The cast of the hit 80s show Galaxy Quest don’t have much of a career anymore. Going to conventions and doing promotions in character is the only way they can make money. When an alien race called the Thermians mistake the show as “historical documents” and seeks the crew’s help to save their people, the cast of Galaxy Quest must pretend to be the heroes the aliens believe them to be.
Whenever I think about my favorite parodies, one of the first ones that come to mind is Galaxy Quest. This is one of those comedies were everything just seems to pull together perfectly. All the jokes are funny without being forced, every character gets their chance to have their laugh, even the serious ones you don’t expect, and the cast just works.
It is very obvious that the cast of Galaxy Quest was having a good time. Even with such a large, eclectic group of actors, the chemistry between them is great. I don’t know how they did it but Dreamworks managed to assemble one of the best casts in any film ever. Each character has their own unique personality. They all resemble the different types of actors that are no longer in their prime. From the attention seeker to the drama queen, they are all here.
Tim Allen has no problem portraying the self-centered “leader” of the group who feeds off of the audience’s fondness for him. He brings his signature wit and comedic timing. I’m a big fan of Allen and although this may not be my favorite role of his, he is still very enjoyable to watch.
Sigourney Weaver could not be any more perfect for her role. In the film’s TV show, she is a stereotypical science-fiction female character, not really providing much value except for eye-candy and but dammit will she do her best. This is perfect for her given one of her earliest and best roles was one of the most badass females in science-fiction, or even cinema for that matter.
Alan Rickman plays a British actor who longs to be back on the stage but instead is stuck in this role repeating a catch phrase he is getting tired of repeating. He plays the down-on-his-luck Shakespearean actor part so believably. Some of my favorite moments are in the beginning when he is at conventions and this fans say his catch phrase to him. I laugh every time he begrudgingly signs his autograph. However, this moment is probably my favorite for the character (it’s a little hard to set up with words so you’ll just have to watch it yourself).
Tony Shalhoub is the most deadpan of everyone in the group. He doesn’t seem phased when the crew first gets teleported to the Thermian ship, he’s in no rush when delivering vital news about damaged systems and he doesn’t think twice about opening the hatch when landing on an alien planet. Shalhoub delivers every line with the perfect tone and attitude.
Sam Rockwell is the biggest surprise of the bunch. He plays an extra who appeared for a few minutes on one episode before being killed off and is starstruck being around the show’s other actors. It’s hard to say he is the comedic relief with every character offering so many comedic moments but he made me laugh the hardest.
There are so many more excellent characters but I don’t want to get into everybody because then we would be here for a while. I have talked a lot about the cast because they are really why this film works so well. However, what helped them is the fantastic script. Even with a cast so large, no one feels like they are getting shafted on time. They each have their shining moments. It is very difficult to pick a favorite moment for each character because they all have so many. Best of all, every character has a completed arc by the end of the film. That’s quite a feat given a) it’s an ensemble and b) that doesn’t happen in comedies very often.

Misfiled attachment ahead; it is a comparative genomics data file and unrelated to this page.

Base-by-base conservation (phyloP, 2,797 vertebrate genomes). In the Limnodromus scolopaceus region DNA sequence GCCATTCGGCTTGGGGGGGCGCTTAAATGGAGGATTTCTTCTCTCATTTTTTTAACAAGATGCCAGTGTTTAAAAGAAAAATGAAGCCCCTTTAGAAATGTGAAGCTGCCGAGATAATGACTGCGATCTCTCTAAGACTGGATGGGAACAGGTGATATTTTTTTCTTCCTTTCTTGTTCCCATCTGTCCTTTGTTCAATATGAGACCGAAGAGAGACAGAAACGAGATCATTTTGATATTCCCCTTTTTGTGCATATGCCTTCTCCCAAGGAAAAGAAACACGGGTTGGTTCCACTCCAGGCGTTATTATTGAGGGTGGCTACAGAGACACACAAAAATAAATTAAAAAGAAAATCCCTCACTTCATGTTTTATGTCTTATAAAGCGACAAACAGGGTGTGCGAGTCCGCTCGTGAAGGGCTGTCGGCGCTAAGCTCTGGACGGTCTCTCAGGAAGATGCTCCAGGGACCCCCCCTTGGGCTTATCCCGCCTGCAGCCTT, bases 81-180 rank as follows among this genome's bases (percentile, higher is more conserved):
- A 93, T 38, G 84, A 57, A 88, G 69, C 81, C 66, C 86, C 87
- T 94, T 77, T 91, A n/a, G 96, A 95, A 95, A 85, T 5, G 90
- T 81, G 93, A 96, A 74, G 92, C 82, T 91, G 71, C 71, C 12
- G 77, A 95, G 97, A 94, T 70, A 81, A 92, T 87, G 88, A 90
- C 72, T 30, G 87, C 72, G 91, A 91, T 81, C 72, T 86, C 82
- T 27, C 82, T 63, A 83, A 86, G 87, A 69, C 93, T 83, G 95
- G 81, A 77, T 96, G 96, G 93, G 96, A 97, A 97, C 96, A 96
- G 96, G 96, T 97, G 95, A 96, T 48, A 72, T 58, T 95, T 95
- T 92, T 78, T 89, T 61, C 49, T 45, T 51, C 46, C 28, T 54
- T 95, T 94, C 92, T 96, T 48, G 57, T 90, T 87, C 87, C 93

This film is often viewed as a parody about science-fiction shows, such as Star Trek, but it parodies more than that: it parodies the fandom. Conventions are a huge part of the film, it is where we meet the characters after all. There is this subtle show of affection towards fans. People who, like myself, get completely engrossed in a show or movie, whether they are called Trekkies, Brown Coats, Potterheads or what have you. It’s not poking fun at them as much as it is celebrating the idea of being part of a fandom.
I thought Galaxy Quest was GREAT :-D. It is often an overlooked gem of a movie. The casting is spot on and the script is brilliantly written. This film both pokes fun and pays homage to the classic science-fiction shows and, more than that, their fans. Few parodies can deliver such reverence and humor at the same time that Galaxy Quest manages to.
Guy: I changed my mind. I want to go back.
Alexander: After the fuss you made about getting left behind?
Guy: Yeah, but that’s when I thought I was the crewman that stays on the ship and something is up there and it kills me. But now I’m thinking I’m the guy who gets killed by some monster five minutes after we land on the planet.
Jason: You’re not gonna die on the planet, Guy.
Guy: I’m not? Then what’s my last name?
Jason: It’s, uh, um, uh… I don’t know.
Guy: Nobody knows. You know why? Because my character isn’t important enough for a last name because I’m gonna die five minutes in!
Gwen: Guy, you have a last name.
Guy: Do I!? Do I!? For all you know I’m just Crewman #6!
Cast & Crew
Dean Parisot – Director
David Howard – Story / Screenplay
Robert Gordon – Screenplay
David Newman – Composer
Tim Allen – Jason Nesmith
Sigourney Weaver – Gwen DeMarco
Alan Rickman – Alexander Dane
Tony Shalhoub – Fred Kwan
Sam Rockwell – Guy Fleegman
Daryl Mitchell – Tommy Webber
Enrico Colantoni – Mathesar
Robin Sachs – Sarris
Patrick Breen – Quellek
Missi Pyle – Laliari
Jed Rees – Teb
Justin Long – Brandon
Jeremy Howard – Kyle
Johnathan Feyer – Hollister